- Date: before 12th century
- 1 : one living or located near another
- 2 : fellow man
In the words of the urban scholar Lewis Mumford, “Neighbourhoods, in some primitive, inchoate fashion exist wherever human beings congregate, in permanent family dwellings; and many of the functions of the city tend to be distributed naturally—that is, without any theoretical preoccupation or political direction—into neighbourhoods. Most of the earliest cities around the world as excavated by archaeologists have evidence for the presence of social neighbourhoods. Historical documents shed light on neighbourhood life in numerous historical preindustrial or nonwestern cities.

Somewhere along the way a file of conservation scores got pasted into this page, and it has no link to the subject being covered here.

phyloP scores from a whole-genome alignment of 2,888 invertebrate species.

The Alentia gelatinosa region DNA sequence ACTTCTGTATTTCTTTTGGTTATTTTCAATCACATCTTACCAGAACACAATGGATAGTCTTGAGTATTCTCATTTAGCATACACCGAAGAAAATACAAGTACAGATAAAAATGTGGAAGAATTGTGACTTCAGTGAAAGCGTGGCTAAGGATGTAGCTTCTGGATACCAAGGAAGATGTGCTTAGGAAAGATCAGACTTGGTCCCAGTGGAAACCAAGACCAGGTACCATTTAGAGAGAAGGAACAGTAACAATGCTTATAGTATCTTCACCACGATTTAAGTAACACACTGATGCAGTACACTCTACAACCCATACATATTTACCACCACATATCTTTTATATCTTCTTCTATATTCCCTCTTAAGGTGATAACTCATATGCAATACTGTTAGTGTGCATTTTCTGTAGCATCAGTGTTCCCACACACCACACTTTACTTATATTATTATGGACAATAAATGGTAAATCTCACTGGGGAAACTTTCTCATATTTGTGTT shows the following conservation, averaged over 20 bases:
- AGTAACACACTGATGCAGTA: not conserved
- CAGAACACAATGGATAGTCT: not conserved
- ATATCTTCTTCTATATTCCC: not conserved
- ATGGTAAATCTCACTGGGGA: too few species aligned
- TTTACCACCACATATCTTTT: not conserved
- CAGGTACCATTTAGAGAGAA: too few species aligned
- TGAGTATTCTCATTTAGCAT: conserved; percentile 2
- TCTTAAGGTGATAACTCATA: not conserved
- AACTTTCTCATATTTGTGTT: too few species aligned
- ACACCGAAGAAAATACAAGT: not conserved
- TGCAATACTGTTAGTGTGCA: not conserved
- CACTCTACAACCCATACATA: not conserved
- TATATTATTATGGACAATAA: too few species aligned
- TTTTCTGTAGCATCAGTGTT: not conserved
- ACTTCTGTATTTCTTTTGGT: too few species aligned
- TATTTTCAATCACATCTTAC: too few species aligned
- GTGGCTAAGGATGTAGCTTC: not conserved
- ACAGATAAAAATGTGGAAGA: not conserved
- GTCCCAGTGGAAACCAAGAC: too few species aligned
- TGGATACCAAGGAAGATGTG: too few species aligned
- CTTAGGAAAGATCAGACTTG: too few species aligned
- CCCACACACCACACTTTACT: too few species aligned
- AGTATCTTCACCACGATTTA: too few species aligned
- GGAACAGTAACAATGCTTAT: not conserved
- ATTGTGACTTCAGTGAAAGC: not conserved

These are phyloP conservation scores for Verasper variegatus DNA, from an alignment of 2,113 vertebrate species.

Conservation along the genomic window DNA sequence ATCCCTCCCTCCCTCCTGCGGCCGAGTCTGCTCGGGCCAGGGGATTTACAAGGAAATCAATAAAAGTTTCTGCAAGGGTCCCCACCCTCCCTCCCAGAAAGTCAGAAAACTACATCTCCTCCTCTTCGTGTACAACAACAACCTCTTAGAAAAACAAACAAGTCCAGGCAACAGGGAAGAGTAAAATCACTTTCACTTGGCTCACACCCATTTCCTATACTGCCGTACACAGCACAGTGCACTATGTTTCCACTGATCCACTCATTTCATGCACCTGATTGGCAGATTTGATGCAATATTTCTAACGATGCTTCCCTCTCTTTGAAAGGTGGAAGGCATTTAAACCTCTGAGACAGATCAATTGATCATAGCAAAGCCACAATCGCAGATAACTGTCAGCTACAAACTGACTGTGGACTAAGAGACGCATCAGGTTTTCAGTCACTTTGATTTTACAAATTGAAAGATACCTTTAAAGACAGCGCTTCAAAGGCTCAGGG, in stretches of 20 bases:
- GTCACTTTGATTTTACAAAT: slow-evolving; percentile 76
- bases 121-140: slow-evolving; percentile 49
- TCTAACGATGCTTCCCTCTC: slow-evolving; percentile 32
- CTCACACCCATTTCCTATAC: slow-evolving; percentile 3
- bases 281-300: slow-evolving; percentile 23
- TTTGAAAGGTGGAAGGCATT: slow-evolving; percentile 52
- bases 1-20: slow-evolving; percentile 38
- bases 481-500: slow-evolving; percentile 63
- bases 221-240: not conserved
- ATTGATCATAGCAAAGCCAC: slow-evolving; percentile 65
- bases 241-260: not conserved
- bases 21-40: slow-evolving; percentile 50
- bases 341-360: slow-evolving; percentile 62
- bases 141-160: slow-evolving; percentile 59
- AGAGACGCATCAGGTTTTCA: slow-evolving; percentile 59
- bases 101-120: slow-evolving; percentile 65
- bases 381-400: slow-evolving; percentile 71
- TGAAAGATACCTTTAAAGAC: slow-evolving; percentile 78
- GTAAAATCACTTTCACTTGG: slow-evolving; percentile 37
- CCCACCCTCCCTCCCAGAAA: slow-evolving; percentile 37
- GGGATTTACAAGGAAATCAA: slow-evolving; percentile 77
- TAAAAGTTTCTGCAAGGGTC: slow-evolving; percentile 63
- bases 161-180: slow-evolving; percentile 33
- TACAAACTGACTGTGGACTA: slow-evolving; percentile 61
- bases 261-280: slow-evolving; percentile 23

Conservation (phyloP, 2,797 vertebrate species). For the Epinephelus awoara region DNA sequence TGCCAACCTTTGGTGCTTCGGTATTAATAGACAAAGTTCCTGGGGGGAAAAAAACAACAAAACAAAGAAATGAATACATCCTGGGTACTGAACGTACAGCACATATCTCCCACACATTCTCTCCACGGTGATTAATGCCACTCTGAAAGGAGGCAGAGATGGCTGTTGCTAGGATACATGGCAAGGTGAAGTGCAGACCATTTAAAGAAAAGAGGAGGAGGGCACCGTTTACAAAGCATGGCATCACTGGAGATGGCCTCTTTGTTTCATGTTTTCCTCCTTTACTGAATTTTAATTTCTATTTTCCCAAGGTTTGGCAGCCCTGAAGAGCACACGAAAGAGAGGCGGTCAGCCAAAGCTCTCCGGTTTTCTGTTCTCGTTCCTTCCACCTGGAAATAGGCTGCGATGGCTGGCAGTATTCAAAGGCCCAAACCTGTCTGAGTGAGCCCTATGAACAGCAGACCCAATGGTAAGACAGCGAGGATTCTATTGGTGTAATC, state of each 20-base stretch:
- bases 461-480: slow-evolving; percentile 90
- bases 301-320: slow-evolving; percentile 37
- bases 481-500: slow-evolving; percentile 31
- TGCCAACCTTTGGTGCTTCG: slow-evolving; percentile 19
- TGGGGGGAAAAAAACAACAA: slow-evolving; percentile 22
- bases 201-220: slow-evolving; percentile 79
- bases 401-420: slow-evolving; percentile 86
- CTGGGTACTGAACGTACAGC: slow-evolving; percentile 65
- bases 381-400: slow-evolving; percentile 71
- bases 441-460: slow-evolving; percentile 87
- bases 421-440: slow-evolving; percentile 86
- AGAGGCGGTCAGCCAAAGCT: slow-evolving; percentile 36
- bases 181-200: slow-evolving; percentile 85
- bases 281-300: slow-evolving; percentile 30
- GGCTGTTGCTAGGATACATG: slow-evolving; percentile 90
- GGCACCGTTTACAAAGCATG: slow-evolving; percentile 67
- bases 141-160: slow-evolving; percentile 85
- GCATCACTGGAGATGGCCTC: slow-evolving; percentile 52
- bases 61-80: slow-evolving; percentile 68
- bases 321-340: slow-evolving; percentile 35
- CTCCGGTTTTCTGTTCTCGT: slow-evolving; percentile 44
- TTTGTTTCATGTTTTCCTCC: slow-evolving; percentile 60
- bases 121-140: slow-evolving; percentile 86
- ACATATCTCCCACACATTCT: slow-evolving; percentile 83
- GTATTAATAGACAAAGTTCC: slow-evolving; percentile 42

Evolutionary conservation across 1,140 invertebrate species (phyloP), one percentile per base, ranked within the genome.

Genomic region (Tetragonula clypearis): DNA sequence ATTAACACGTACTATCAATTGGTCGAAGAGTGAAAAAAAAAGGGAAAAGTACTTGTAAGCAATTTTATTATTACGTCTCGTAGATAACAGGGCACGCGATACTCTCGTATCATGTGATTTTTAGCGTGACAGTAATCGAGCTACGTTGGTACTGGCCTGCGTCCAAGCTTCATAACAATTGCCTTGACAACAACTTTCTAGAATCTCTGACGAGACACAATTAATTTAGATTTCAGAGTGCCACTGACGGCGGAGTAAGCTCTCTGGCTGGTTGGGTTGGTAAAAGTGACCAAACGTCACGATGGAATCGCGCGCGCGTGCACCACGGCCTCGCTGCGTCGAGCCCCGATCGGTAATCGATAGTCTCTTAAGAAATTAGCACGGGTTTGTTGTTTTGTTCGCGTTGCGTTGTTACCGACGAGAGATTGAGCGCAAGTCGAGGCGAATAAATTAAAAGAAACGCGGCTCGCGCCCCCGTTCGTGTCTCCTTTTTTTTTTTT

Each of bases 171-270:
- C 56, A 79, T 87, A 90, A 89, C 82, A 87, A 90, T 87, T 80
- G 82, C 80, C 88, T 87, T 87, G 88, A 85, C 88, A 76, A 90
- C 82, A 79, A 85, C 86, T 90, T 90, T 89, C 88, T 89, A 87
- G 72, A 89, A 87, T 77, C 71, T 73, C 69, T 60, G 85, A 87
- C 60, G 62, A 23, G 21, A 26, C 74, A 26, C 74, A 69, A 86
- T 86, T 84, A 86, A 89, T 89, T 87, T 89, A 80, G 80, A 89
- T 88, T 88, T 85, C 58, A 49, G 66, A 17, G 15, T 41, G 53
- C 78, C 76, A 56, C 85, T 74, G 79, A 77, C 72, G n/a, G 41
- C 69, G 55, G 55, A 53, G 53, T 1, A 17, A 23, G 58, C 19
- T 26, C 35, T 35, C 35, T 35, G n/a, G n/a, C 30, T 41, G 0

Neighbourhoods are typically generated by social interaction among people living near one another. In this sense they are local social units larger than households not directly under the control of city or state officials. In some preindustrial urban traditions, basic municipal functions such as protection, social regulation of births and marriages, cleaning and upkeep are handled informally by neighbourhoods and not by urban governments; this pattern is well documented for historical Islamic cities.